When biologist Phil Torres was leading a group of visitors into a floodplain in Peru, he saw a white inch (2.5cm) long spider sitting its web. Its flaky appearance, seemingly covered in fungus, suggested it had been dead a while – until it started moving. It wasn’t until Torres got closer that he realized the illusion. The actual spider, only 5mm long in body length, was sitting above the decoy and shaking the web to create the illusion of movement.

The spider seems to be a completely new species, but its sculpting abilities have led experts to place it in the genus Cyclosa. Spiders in this genus are known to use debris in their webs to attract or confuse prey, but haven’t been seen to make anything as detailed as these decoys. The web-shaking behavior is also new. However more observations are needed before it can be declared a new species, as there is always the chance that this is a named spider engaging in never-before-seen behavior.

Photo credit: Phil Torres.

Sources (where several more photos are available)

Hulett Enviornmental Services offers advice on pest-proofing this fall to keep spiders out

Florida Pest Control

Hulett Environmental Services, a pest management company servicing South Florida warns that homeowners might begin to notice more spiders in and around their home as the cooler weather rolls in.

Much like humans, spiders seek shelter from cooler weather in warm environments. Unfortunately, our homes provide the perfect harborage site for these creepy crawlers to ride out the colder months, which can lead to a larger infestation.

Spiders prefer to spin their webs in dark, undisturbed areas around the house, so homeowners should pay special attention to basements, garages and attics. recommends keeping these areas particularly clean and free of clutter. Experts also suggest the following tips to avoid contact with spiders:

  • Install screens and weather stripping on windows and door sweeps on doors.
  • Fix any cracks in siding and walls, especially where pipes or wires enter the home.
  • Store firewood at least 20 feet away from the house.
  • Wear heavy gloves when moving items that have been stored for a long period of time.
  • Inspect items such as boxes of decorations and grocery bags before bringing them indoors.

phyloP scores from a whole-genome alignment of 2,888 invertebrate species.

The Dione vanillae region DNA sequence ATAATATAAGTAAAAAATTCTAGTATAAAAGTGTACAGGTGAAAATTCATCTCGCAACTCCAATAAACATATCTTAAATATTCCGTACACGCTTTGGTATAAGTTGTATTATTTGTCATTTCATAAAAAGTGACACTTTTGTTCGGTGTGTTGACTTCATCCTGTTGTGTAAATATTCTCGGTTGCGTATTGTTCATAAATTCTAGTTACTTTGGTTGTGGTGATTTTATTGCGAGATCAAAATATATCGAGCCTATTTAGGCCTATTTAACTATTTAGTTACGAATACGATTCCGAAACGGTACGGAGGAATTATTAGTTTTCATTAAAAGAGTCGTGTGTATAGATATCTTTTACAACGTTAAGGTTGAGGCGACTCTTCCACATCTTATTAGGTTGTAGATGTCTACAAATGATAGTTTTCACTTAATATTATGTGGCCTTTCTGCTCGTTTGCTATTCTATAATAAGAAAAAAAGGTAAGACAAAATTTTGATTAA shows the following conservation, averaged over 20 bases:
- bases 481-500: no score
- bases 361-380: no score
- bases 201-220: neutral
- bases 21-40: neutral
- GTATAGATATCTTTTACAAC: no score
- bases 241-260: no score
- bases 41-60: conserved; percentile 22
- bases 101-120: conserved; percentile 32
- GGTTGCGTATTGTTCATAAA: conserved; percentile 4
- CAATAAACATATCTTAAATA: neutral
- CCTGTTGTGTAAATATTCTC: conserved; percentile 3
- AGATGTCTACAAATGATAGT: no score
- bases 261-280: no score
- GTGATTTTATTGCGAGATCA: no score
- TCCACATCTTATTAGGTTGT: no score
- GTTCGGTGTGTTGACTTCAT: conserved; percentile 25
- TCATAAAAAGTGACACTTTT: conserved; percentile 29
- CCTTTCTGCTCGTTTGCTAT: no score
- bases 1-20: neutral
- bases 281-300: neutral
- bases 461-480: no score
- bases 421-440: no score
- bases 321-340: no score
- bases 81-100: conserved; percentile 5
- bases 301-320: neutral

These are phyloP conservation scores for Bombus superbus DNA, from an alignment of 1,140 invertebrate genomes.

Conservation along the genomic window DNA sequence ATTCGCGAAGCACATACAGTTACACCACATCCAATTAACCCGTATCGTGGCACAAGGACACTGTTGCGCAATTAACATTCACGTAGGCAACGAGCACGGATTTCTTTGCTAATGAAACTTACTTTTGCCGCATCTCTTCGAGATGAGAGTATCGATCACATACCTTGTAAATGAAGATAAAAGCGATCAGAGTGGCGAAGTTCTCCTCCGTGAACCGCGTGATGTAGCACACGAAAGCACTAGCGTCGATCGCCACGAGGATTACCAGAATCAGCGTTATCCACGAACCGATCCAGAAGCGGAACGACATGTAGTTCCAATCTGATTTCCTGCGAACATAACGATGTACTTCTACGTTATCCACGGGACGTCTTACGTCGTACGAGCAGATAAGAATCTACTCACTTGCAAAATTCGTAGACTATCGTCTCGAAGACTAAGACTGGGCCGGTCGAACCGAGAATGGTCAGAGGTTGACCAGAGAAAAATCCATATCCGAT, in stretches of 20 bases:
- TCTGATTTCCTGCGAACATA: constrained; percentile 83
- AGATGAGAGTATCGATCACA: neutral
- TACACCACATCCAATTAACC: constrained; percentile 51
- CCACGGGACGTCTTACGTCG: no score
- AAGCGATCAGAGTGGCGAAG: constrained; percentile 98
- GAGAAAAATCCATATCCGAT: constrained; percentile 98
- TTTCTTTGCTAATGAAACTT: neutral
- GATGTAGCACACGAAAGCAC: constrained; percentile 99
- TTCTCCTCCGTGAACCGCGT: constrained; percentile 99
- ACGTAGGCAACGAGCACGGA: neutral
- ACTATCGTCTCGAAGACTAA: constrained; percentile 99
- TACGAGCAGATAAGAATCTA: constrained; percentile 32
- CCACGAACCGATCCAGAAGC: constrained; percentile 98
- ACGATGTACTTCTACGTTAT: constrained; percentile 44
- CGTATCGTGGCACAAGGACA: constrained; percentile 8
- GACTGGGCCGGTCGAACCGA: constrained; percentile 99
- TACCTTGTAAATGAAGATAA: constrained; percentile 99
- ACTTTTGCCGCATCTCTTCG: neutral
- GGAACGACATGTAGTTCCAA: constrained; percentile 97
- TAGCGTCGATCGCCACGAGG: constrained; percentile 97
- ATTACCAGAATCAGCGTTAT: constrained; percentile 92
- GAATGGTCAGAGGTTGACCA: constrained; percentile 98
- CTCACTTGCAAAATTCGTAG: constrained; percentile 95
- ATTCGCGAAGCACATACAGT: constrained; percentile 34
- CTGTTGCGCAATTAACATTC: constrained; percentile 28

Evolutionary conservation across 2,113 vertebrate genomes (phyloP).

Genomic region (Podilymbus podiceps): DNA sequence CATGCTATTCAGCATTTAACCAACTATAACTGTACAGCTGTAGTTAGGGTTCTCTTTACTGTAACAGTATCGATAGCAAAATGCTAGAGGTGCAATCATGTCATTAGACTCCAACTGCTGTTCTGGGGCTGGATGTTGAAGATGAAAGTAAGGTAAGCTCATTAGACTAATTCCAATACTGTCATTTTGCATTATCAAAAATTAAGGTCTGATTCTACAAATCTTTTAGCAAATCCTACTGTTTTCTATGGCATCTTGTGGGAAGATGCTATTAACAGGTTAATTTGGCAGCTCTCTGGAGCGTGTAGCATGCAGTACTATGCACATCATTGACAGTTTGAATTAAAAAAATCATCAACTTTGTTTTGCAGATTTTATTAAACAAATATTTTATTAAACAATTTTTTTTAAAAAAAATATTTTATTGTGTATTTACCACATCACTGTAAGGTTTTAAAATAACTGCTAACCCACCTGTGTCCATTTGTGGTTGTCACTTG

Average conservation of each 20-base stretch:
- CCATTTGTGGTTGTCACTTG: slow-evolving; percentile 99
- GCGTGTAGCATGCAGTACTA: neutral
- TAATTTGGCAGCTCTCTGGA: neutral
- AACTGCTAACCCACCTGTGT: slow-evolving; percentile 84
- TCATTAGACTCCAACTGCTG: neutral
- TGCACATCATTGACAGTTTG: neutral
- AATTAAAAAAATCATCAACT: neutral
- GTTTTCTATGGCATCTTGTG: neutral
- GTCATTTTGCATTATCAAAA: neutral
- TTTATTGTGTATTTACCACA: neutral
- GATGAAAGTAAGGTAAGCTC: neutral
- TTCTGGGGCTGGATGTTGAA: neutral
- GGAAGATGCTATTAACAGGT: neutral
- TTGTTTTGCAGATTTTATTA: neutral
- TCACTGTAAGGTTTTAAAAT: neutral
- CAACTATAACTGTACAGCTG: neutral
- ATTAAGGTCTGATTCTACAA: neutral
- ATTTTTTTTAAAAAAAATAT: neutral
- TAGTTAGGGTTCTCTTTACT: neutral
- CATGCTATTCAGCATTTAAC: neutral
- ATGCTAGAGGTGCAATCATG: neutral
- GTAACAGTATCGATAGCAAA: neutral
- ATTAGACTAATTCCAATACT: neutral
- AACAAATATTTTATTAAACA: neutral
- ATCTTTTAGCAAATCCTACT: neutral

• Store clothing inside plastic containers and check shoes before putting them on, as spiders often hide in these items.
  • If you suspect that a spider has bitten you, contact your primary care physician for medical advice.
  • If you have a spider infestation in your home, contact a licensed pest professional.

Spiders are a beneficial part of the ecosystem, as they provide a natural form of pest control by catching insects in their webs, but that doesn’t mean they have an open invitation to wander inside our homes.

For more information on spiders and other common household pests, please visit

How to get rid of spiders in the house and stay safe from bites.

How to get rid of spiders in the house and stay safe from bites.

Spider Control for HomeownersFear of spiders is consistently ranked as one of the top phobias in America. Whether it is an evolutionary trigger that kept our ancestors alive or the result of Hollywood horror films, spiders have a reputation as being creepy, crawly, venomous pests.

But spiders aren’t all bad. They do provide a form of natural pest control by catching insects in their webs. However, that doesn’t mean they have an open invitation to come into our homes. A spider infestation can cause contamination of food in kitchens or pantries, and depending on the species, there could be health risks if family members unexpectedly happen upon a web or lurking spider. Taking action to prevent spiders goes a long way in avoiding these risks.

Keep garages, attics and basements clean and clutter-free.

Most spiders seek out secluded, undisturbed areas where they can build a web to catch their next meal, so an attic or basement that has been left unused over the past season could be harboring these pests out of sight. Avoid leaving clothing and shoes on the floor and consider storing them inside plastic containers. It is also advised to shake out all clothing that has been in a hamper before wearing or washing.

Seal any cracks or crevices around the home.

Spiders can crawl into homes through damaged window screens or cracks in the siding. The outside of homes should be inspected for these defects seasonally as weather and changes in temperature can cause or worsen existing problems.

Inspect items such as boxes of decorations and grocery bags before bringing them indoors.

Packages are often left on the front step if delivered when you’re not at home, and groceries might be placed on the driveway while unloading. These are opportunities for spiders and other pests to crawl onto bags and boxes and be carried inside. Inspecting packages before bringing them into your home reduces this risk.

If a spider bites you, contact your primary care physician for medical advice.

Species such as house spiders and cellar spiders pose no health threat to people. They don’t have very strong mouthparts, so if they tried to bite, they wouldn’t be able to pierce the skin. These spiders are simply nuisance pests, but they are much better off living and laying eggs outside.

Other species such as black widow spiders and brown recluse spiders do have the ability to pierce the skin and inject venom. Their bites cause varied reactions in people, but are very rarely fatal with proper treatment. Symptoms include localized pain, fever and nausea. In the case of a brown recluse spider bite, there’s also a possibility for skin necrosis at the site of the bite.

If you have an infestation in your home, contact a licensed pest professional.

Being proactive about spider control will reduce the likelihood of any species making a home in your abode and possibly harming a member of your family. But if you suspect you have a spider infestation in your home, contact a pest professional to identify the species and properly remove the pests.